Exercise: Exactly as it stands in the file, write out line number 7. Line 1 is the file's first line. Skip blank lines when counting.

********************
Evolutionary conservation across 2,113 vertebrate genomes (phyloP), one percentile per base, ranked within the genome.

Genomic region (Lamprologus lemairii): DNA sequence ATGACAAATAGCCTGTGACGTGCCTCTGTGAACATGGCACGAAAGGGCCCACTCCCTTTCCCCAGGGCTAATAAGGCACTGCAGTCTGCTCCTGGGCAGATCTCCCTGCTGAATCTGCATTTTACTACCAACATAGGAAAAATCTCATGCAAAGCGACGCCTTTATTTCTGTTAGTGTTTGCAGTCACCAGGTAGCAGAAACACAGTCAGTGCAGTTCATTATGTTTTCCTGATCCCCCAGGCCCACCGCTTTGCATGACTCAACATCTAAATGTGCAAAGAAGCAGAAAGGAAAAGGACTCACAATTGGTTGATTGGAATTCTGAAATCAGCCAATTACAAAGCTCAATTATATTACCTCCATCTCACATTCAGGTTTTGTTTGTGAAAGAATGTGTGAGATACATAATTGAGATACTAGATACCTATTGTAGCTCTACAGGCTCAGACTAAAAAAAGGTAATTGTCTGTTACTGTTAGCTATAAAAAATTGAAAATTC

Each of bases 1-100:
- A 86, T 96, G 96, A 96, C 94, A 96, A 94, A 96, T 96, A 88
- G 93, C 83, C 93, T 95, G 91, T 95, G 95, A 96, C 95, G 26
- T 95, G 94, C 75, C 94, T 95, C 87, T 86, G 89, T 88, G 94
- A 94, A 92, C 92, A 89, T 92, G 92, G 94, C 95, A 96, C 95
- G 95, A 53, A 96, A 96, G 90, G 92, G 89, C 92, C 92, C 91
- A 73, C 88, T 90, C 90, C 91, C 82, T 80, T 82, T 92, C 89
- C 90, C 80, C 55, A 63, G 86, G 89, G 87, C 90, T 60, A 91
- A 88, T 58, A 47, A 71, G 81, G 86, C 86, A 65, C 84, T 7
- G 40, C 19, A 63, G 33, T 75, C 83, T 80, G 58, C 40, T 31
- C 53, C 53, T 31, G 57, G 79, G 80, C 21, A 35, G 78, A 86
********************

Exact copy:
- A 94, A 92, C 92, A 89, T 92, G 92, G 94, C 95, A 96, C 95